Winter Squash Soup

February 11, 2007 at 8:15 am (Cook's Illustrated, Isa C. Moskowitz, soup, Starches, unrated)


Every cookbook in the world seems to have a recipe for Butternut Squash Soup. They often call for adding fruit like apples or pears, or for sweet seasonings like nutmeg or ginger. Others are very simple and just call for the squash alone. I’m guessing that over time this post is going to get very long. Feel free to send me your favorite recipe for squash soup!

Cook’s Illustrated Best Light Recipe Roasted Butternut Squash Soup

I’ll post the recipe once I get a library card in Chicago and can check the book out again.

My Notes:

As I reported in the thread on roasting butternut squash, I didn’t like these instructions much. The onion burnt at the tips, and the squash burnt a bit too. The resulting puree was very thick, and with a very dark, vegetable-y flavor, rather than the sweet, bright flavor I was expecting. I’m guessing the onion added the unpleasant vegetable flavor, and the burnt bits made it taste so dark. I added the half and half, and it did improve the flavor a bit, but I still didn’t like it that much. So I added 1/8 tsp. ground nutmeg, and then it tasted like nutmeg, which was an improvement, but still not great. So I added 1/8 tsp. cardamom and 1/8 tsp ginger. It was okay, but I don’t think I’d make it again when there are so many better butternut squash soup recipes out there.

Cook’s Illustrated Magazine Silky Butternut Squash Soup

For this recipe Cook’s Illustrated found that steaming the squash resulted in the best flavor and texture. Adding the squash scrapings and seeds to the steaming water made the soup even more flavorful. Some nice garnishes for the soup are freshly grated nutmeg, a drizzle of balsamic vinegar, or a sprinkle of paprika.

Makes 1 1/2 quarts, serving 4 to 6

4 tablespoons unsalted butter
2 medium shallots , minced (about 4 tablespoons)
3 pounds butternut squash (about 1 large), unpeeled, squash halved lengthwise, seeds and stringy fibers scraped with spoon and reserved (about 1/4 cup), and each half cut into quarters
  Table salt
1/2 cup heavy cream
1 teaspoon dark brown sugar
 
 

1. Heat butter in large Dutch oven over medium-low heat until foaming; add shallots and cook, stirring frequently, until softened and translucent, about 3 minutes. Add squash scrapings and seeds and cook, stirring occasionally, until fragrant and butter turns saffron color, about 4 minutes. Add 6 cups water and 1 1/2 teaspoons salt to Dutch oven and bring to boil over high heat; reduce heat to medium-low, place squash cut-side down in steamer basket, and lower basket into pot. Cover and steam until squash is completely tender, about 30 minutes. Off heat, use tongs to transfer squash to rimmed baking sheet; reserve steaming liquid. When cool enough to handle, use large spoon to scrape flesh from skin into medium bowl; discard skin.2. Pour reserved steaming liquid through mesh strainer into second bowl; discard solids in strainer. Rinse and dry Dutch oven.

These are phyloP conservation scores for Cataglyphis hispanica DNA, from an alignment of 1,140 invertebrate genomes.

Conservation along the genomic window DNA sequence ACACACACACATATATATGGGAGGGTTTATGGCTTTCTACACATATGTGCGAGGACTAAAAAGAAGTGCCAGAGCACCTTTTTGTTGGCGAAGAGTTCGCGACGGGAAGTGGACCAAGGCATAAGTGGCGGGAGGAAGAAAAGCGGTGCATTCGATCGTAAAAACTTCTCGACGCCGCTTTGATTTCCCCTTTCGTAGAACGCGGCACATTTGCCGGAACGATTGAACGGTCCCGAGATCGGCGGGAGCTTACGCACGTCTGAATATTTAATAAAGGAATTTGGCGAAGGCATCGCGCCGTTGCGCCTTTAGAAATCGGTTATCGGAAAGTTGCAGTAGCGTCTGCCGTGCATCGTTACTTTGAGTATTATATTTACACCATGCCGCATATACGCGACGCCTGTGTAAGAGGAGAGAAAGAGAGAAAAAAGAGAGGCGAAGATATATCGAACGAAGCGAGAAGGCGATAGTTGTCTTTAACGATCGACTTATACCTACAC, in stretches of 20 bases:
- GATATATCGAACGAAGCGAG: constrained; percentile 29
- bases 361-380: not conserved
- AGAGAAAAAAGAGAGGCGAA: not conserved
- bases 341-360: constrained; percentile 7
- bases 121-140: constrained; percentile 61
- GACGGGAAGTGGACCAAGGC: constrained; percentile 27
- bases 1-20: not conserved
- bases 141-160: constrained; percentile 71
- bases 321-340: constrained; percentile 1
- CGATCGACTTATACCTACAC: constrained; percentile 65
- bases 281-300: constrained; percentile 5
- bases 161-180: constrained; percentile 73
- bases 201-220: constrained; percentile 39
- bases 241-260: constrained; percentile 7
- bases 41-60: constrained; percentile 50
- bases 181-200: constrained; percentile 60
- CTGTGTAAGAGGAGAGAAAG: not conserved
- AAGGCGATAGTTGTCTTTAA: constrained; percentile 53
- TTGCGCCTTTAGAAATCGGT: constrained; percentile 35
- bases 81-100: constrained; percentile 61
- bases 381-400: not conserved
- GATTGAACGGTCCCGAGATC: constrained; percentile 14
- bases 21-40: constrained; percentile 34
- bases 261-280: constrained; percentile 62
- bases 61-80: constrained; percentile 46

3. In blender, puree squash and reserved liquid in batches, pulsing on low until smooth. Transfer puree to Dutch oven; stir in cream and brown sugar and heat over medium-low heat until hot. Add salt to taste; serve immediately.

My Notes:

I made this recipe quite a long time ago, but I remember it being perfect. It tasted just like the “porridge” they serve at Hangawi, an upscale Korean restaurant in NYC. Steaming the squash resulted in a much brighter orange color and sweeter flavor than roasting the squash as in the above recipe. I probably didn’t use all the heavy cream and butter, but I don’t remember how much I actually used. I’ll try it again and report back.

Butternut Squash Soup with Ginger and Lime

I tried this recipe from Vegan with a Vengeance, except I simmered the squash in vegetable broth rather than roasting it.  In addition to the squash, it calls for onion, a hot green chile, fresh ginger, garlic, maple syrup, and the juice of 1 to 2 limes.  The final soup was bright orange with a reasonably creamy texture.  I did not care for the soup however.  I only used one lime yet still the sourness of the limes dominated, and the sweet earthy squash taste was overpowered.  I did not taste any ginger either.  I wouldn’t make this recipe again.

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